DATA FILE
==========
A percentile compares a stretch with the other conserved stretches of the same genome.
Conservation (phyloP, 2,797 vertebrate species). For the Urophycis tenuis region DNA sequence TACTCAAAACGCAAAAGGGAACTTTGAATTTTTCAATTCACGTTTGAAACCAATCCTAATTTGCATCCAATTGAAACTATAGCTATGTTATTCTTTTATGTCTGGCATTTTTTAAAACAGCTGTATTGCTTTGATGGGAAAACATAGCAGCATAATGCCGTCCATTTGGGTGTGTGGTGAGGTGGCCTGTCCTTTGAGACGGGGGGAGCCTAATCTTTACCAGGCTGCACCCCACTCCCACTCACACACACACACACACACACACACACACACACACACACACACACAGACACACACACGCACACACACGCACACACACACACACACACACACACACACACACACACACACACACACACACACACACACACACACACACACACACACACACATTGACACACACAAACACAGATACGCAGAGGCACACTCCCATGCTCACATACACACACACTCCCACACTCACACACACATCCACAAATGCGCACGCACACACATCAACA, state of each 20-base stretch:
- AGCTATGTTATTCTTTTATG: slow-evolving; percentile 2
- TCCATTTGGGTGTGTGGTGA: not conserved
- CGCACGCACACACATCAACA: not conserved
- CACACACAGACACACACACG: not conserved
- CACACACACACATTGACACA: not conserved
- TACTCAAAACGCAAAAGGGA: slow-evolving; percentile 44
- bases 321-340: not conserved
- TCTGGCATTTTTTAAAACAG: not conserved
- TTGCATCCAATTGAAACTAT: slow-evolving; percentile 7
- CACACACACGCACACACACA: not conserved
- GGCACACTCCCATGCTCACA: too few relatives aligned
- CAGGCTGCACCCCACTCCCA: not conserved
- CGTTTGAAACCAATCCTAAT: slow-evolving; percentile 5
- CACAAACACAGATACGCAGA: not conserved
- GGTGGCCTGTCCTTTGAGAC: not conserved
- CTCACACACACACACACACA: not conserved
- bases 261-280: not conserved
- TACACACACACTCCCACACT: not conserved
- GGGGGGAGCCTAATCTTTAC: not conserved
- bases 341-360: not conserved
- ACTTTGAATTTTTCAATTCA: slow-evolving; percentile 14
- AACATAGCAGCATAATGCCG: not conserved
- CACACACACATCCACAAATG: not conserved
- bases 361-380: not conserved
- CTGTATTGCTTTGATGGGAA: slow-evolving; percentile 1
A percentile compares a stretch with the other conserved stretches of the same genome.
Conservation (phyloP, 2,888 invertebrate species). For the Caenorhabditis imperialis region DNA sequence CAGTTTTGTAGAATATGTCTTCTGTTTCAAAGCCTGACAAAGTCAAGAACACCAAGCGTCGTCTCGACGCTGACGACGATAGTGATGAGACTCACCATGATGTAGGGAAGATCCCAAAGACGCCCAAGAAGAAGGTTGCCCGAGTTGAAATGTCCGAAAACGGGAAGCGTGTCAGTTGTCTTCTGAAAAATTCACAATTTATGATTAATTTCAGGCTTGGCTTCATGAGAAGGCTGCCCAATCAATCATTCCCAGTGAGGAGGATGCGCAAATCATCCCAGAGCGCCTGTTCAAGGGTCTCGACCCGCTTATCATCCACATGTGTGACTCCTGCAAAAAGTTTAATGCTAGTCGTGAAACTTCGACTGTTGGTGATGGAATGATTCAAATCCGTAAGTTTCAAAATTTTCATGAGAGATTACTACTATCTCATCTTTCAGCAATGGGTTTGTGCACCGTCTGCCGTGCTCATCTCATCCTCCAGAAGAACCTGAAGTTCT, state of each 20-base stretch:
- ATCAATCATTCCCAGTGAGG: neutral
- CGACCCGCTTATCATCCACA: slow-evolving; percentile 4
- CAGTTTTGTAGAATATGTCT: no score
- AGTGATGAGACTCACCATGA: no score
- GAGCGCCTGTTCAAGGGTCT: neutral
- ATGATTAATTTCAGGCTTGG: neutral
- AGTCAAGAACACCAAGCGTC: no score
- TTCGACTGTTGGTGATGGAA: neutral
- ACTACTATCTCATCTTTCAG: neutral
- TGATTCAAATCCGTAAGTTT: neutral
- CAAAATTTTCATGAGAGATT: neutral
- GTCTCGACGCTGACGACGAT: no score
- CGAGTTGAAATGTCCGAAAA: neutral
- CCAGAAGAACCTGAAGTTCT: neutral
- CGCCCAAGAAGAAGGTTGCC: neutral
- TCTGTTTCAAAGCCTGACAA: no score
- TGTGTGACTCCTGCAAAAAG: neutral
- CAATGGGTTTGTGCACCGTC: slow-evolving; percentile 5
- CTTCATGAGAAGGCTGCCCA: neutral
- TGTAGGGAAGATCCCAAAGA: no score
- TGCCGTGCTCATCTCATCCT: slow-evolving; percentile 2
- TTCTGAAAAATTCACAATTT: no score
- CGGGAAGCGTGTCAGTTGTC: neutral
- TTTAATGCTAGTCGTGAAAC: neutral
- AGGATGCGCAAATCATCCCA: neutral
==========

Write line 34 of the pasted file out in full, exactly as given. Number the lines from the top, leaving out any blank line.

- GAGCGCCTGTTCAAGGGTCT: neutral